Shared parenting is the most beneficial model for planning the future of many separating parents and their children. Shared parenting needs to be crafted, for appropriate cases, by willing parents on their own or through coaching by responsible lawyers, counselors, or mediators. Shared parenting is not an outcome that should be forced on high-conflict parents against their will as a compromise in the hopes that they will grow into the plan. Separating parents with a history of domestic violence need to receive appropriate screening and assessment on the nature of the violence, the impact of the violence on the adult victim and children, and the interventions required by the perpetrator before a safe parenting plan can be designed. The Think Tank Report on shared parenting is to be commended for its work. The Report acknowledges some of the limitations of shared parenting in situations that pose risks to children and/or inadvertently promote ongoing conflicts between parents. My concern is that domestic violence victims will be forced into shared parenting or fear being labeled as “hostile” and “unfriendly parents” or accused of alienation. There continues to be a need for much more professional education on the ongoing risks of domestic violence and the implications for differentiated parenting plans.Key Points for the Family Court Community:Shared parenting is not for everyone.Litigating parents are unlikely to make shared parenting work.Case of domestic violence require screening and a differentiated parenting plan that recognizes safety, accountability and healing.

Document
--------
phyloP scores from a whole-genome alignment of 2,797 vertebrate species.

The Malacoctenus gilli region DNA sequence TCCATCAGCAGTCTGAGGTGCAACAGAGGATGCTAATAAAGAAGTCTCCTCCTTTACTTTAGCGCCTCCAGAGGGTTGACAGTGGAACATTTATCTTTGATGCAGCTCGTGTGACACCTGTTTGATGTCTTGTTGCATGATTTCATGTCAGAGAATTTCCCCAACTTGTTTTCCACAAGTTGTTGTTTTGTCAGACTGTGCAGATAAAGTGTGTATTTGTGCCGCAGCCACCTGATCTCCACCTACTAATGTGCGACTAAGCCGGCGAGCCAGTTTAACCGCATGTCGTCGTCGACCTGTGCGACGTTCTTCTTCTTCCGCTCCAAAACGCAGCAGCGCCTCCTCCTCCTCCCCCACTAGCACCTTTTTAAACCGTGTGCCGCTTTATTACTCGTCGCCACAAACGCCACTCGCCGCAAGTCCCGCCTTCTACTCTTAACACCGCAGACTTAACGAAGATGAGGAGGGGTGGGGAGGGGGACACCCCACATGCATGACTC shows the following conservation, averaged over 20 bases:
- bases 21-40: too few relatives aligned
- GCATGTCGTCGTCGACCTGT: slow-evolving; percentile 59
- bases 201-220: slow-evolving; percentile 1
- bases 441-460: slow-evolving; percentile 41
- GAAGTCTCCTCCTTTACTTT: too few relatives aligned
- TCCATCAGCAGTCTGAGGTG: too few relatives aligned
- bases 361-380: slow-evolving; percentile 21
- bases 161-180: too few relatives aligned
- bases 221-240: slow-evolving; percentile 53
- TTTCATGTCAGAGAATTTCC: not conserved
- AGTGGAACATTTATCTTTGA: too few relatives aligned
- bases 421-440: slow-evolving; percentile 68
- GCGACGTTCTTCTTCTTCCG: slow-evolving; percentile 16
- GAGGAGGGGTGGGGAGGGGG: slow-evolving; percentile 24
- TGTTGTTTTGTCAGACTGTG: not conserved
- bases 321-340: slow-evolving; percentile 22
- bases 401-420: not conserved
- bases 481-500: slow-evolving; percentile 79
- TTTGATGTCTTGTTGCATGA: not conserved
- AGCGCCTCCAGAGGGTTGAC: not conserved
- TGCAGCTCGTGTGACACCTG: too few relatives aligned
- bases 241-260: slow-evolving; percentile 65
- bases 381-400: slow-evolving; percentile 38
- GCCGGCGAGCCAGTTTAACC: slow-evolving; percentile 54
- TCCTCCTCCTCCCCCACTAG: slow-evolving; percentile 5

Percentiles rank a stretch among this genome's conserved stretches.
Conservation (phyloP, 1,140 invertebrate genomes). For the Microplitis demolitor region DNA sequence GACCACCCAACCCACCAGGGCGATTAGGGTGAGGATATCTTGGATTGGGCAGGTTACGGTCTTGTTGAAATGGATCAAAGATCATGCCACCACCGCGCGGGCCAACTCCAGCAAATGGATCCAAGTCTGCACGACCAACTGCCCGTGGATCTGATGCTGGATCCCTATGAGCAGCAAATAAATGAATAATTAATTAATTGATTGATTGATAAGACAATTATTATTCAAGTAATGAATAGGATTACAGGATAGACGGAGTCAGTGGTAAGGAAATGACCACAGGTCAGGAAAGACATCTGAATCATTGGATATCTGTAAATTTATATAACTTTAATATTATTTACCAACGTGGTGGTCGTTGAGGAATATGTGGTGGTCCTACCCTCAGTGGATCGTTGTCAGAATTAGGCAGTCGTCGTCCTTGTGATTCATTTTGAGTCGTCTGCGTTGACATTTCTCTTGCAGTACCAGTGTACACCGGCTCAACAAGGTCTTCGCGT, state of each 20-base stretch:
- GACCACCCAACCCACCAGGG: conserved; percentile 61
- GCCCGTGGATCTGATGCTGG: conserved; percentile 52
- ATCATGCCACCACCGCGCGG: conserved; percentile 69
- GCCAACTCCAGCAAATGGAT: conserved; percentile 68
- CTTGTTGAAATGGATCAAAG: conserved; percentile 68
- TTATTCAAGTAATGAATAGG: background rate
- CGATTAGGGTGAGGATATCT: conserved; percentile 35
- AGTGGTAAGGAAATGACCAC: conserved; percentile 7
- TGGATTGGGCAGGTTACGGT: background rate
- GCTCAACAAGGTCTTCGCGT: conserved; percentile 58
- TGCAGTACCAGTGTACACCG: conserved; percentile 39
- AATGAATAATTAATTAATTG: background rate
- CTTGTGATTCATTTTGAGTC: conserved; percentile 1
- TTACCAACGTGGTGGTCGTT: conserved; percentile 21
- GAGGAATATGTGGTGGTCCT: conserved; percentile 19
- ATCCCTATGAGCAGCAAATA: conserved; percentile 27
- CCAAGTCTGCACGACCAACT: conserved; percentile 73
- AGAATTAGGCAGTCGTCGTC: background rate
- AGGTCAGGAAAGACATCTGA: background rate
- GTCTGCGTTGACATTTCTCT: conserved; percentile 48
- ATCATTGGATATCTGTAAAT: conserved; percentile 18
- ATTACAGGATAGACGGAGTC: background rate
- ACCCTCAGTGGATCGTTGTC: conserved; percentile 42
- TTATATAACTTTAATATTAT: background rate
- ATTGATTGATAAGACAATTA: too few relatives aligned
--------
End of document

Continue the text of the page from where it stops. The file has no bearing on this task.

Article